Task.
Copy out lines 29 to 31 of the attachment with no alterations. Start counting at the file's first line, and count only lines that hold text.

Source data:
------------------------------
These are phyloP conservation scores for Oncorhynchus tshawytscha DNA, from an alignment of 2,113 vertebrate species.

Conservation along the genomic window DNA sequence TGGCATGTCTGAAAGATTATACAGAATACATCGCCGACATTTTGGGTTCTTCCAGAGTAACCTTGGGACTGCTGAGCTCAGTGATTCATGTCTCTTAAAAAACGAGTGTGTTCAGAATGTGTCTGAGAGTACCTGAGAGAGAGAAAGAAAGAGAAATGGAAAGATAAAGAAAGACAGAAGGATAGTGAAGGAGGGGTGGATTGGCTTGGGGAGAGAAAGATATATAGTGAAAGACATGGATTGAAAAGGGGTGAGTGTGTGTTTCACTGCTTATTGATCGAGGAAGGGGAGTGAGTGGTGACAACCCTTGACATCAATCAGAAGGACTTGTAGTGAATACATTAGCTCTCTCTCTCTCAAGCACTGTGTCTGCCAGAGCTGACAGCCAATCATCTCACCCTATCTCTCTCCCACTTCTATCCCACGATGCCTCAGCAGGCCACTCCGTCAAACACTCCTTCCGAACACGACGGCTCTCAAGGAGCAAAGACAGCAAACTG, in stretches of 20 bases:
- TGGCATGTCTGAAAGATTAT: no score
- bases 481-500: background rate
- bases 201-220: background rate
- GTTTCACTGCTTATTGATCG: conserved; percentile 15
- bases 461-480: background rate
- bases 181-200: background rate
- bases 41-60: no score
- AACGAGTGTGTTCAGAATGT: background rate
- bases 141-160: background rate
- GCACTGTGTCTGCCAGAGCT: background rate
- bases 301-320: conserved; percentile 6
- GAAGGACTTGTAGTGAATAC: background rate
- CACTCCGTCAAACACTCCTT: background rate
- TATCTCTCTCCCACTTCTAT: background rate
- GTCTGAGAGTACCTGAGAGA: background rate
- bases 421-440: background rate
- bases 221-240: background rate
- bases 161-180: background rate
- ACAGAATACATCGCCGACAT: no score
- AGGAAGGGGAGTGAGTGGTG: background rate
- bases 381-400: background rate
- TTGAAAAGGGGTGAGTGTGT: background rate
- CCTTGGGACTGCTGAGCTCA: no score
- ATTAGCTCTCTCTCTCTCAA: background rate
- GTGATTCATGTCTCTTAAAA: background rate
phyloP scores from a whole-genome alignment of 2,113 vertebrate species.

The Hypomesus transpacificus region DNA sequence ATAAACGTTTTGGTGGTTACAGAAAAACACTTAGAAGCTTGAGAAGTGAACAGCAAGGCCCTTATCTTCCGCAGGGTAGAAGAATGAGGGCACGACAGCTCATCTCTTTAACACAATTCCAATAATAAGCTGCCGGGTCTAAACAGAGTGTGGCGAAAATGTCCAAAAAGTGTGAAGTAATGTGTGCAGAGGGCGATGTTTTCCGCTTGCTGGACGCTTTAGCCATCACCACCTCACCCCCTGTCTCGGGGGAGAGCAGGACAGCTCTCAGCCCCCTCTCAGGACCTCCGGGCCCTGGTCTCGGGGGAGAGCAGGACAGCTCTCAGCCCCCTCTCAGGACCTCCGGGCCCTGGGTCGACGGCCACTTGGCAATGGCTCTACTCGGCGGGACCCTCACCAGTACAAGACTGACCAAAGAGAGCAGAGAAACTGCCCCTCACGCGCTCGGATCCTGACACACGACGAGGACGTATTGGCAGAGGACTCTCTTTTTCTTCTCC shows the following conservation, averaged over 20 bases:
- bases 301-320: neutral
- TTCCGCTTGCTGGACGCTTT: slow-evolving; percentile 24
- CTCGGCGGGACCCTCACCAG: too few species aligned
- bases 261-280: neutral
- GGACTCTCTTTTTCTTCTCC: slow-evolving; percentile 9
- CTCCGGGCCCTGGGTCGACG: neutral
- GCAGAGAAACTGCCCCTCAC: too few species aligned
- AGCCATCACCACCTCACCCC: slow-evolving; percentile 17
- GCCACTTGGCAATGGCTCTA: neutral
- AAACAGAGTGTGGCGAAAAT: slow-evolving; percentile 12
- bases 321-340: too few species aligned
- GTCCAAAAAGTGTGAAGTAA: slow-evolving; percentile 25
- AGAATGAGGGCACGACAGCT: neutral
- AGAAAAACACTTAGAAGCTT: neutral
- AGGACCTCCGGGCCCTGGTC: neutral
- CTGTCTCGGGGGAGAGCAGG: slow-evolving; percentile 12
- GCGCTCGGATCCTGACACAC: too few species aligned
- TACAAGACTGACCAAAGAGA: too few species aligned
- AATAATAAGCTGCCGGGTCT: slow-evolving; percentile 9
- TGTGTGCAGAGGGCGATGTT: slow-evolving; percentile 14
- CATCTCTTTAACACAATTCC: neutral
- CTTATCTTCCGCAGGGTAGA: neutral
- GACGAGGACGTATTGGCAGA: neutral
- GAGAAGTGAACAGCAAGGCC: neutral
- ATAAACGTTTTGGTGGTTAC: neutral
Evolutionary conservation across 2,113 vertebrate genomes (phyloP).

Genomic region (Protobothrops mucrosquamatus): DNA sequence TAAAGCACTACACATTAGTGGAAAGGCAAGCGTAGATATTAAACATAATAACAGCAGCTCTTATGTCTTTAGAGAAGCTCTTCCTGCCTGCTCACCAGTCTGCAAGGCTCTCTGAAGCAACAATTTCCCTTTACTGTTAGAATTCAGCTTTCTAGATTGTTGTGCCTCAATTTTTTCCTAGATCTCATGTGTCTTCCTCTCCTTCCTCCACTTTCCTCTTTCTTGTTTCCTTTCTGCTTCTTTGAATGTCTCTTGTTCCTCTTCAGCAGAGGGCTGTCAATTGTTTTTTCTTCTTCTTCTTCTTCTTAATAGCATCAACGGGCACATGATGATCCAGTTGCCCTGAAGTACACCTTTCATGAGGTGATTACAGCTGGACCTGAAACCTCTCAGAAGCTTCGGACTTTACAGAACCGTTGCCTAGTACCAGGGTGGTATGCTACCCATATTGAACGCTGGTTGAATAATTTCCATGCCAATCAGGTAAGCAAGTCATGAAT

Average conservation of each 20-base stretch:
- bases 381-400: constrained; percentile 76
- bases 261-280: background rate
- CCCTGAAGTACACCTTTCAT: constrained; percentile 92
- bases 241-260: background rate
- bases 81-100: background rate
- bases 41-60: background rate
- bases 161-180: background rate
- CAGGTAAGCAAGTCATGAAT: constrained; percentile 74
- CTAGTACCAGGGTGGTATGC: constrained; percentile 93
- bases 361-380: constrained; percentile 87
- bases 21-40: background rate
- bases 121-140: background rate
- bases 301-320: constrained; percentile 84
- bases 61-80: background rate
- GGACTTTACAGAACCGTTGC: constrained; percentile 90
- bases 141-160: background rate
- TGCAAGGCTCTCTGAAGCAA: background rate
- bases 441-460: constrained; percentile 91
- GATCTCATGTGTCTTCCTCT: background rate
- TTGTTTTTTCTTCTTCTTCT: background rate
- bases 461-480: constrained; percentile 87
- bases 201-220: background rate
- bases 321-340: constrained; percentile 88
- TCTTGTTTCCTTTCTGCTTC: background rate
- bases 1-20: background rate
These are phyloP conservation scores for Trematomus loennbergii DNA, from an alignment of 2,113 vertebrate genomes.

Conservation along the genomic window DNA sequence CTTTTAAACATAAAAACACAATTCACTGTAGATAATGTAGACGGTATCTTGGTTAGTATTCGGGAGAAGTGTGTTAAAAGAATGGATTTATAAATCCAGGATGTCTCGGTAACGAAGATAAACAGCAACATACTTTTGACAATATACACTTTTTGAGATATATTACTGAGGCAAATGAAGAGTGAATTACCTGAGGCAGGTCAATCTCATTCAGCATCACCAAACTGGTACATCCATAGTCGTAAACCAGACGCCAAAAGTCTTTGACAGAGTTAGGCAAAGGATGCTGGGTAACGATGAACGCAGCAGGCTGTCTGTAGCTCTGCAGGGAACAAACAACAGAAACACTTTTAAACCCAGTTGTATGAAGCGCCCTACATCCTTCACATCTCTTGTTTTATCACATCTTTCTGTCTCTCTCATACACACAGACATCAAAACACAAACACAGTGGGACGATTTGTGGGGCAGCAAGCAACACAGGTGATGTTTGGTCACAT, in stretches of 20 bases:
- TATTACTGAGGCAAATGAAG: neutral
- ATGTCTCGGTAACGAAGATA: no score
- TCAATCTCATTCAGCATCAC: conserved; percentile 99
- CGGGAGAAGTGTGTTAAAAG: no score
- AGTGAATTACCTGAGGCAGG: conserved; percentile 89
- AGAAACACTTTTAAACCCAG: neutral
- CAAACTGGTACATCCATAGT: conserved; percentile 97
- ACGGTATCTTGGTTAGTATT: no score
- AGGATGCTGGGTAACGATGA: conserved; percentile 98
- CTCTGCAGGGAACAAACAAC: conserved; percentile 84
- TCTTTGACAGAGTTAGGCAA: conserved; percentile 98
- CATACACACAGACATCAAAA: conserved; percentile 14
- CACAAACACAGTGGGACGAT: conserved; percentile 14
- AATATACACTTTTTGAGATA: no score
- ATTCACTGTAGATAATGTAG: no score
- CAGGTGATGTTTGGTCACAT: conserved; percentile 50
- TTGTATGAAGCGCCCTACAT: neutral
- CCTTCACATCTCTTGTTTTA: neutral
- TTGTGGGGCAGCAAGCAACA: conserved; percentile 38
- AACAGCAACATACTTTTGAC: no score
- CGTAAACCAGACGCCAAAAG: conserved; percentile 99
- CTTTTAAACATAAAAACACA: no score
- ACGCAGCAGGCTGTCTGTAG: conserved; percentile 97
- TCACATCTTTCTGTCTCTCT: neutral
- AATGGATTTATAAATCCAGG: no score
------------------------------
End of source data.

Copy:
The Hypomesus transpacificus region DNA sequence ATAAACGTTTTGGTGGTTACAGAAAAACACTTAGAAGCTTGAGAAGTGAACAGCAAGGCCCTTATCTTCCGCAGGGTAGAAGAATGAGGGCACGACAGCTCATCTCTTTAACACAATTCCAATAATAAGCTGCCGGGTCTAAACAGAGTGTGGCGAAAATGTCCAAAAAGTGTGAAGTAATGTGTGCAGAGGGCGATGTTTTCCGCTTGCTGGACGCTTTAGCCATCACCACCTCACCCCCTGTCTCGGGGGAGAGCAGGACAGCTCTCAGCCCCCTCTCAGGACCTCCGGGCCCTGGTCTCGGGGGAGAGCAGGACAGCTCTCAGCCCCCTCTCAGGACCTCCGGGCCCTGGGTCGACGGCCACTTGGCAATGGCTCTACTCGGCGGGACCCTCACCAGTACAAGACTGACCAAAGAGAGCAGAGAAACTGCCCCTCACGCGCTCGGATCCTGACACACGACGAGGACGTATTGGCAGAGGACTCTCTTTTTCTTCTCC shows the following conservation, averaged over 20 bases:
- bases 301-320: neutral
- TTCCGCTTGCTGGACGCTTT: slow-evolving; percentile 24